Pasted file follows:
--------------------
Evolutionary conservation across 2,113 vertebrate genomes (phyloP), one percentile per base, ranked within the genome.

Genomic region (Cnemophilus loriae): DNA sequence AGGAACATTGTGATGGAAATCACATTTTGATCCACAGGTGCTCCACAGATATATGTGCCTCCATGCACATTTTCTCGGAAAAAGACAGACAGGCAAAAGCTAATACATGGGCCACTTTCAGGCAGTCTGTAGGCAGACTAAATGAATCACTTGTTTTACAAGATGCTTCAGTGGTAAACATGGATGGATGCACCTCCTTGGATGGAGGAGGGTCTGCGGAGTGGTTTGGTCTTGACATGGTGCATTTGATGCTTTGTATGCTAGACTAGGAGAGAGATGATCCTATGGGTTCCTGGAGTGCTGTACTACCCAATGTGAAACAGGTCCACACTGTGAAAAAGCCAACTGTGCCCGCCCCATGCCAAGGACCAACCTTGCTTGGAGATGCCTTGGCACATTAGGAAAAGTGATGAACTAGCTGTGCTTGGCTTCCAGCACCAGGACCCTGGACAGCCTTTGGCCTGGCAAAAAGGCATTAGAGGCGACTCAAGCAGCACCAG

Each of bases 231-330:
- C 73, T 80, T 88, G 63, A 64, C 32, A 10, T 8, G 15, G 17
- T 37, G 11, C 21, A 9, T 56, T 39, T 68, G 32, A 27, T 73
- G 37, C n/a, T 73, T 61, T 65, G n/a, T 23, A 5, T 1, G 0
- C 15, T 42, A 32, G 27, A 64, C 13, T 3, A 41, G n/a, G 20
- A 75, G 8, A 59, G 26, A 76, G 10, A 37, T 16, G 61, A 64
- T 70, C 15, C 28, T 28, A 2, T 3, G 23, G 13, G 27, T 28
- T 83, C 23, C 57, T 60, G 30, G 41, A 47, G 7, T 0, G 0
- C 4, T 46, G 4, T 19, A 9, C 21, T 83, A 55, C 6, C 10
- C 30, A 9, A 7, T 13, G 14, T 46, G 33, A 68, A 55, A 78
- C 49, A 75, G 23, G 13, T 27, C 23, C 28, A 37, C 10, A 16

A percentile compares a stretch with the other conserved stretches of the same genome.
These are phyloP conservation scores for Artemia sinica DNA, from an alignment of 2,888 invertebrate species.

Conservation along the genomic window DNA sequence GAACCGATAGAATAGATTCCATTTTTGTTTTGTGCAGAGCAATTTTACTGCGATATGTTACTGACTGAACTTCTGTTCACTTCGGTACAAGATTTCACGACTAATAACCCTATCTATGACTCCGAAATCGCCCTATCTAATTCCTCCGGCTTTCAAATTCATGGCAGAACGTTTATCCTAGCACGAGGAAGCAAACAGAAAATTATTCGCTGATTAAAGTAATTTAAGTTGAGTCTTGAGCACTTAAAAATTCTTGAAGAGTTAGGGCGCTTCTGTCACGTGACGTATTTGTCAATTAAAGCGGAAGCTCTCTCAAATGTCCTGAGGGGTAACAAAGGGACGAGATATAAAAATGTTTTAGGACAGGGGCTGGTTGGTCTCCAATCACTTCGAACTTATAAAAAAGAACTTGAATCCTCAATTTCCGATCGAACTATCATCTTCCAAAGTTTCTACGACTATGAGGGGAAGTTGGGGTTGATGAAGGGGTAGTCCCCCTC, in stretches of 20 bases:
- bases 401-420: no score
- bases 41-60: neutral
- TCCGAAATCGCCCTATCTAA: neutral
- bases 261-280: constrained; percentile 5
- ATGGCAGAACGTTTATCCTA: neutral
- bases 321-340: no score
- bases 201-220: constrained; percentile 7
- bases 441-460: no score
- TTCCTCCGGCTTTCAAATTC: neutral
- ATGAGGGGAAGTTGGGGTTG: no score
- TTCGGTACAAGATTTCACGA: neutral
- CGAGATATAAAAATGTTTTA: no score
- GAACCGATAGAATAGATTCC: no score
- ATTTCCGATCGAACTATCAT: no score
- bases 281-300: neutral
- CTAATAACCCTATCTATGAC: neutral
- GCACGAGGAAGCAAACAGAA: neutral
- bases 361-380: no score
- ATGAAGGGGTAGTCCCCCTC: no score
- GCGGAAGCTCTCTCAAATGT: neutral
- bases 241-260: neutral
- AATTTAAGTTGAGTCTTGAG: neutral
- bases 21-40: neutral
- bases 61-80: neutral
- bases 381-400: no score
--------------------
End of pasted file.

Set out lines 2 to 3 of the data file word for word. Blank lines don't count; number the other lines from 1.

Genomic region (Cnemophilus loriae): DNA sequence AGGAACATTGTGATGGAAATCACATTTTGATCCACAGGTGCTCCACAGATATATGTGCCTCCATGCACATTTTCTCGGAAAAAGACAGACAGGCAAAAGCTAATACATGGGCCACTTTCAGGCAGTCTGTAGGCAGACTAAATGAATCACTTGTTTTACAAGATGCTTCAGTGGTAAACATGGATGGATGCACCTCCTTGGATGGAGGAGGGTCTGCGGAGTGGTTTGGTCTTGACATGGTGCATTTGATGCTTTGTATGCTAGACTAGGAGAGAGATGATCCTATGGGTTCCTGGAGTGCTGTACTACCCAATGTGAAACAGGTCCACACTGTGAAAAAGCCAACTGTGCCCGCCCCATGCCAAGGACCAACCTTGCTTGGAGATGCCTTGGCACATTAGGAAAAGTGATGAACTAGCTGTGCTTGGCTTCCAGCACCAGGACCCTGGACAGCCTTTGGCCTGGCAAAAAGGCATTAGAGGCGACTCAAGCAGCACCAG

Each of bases 231-330: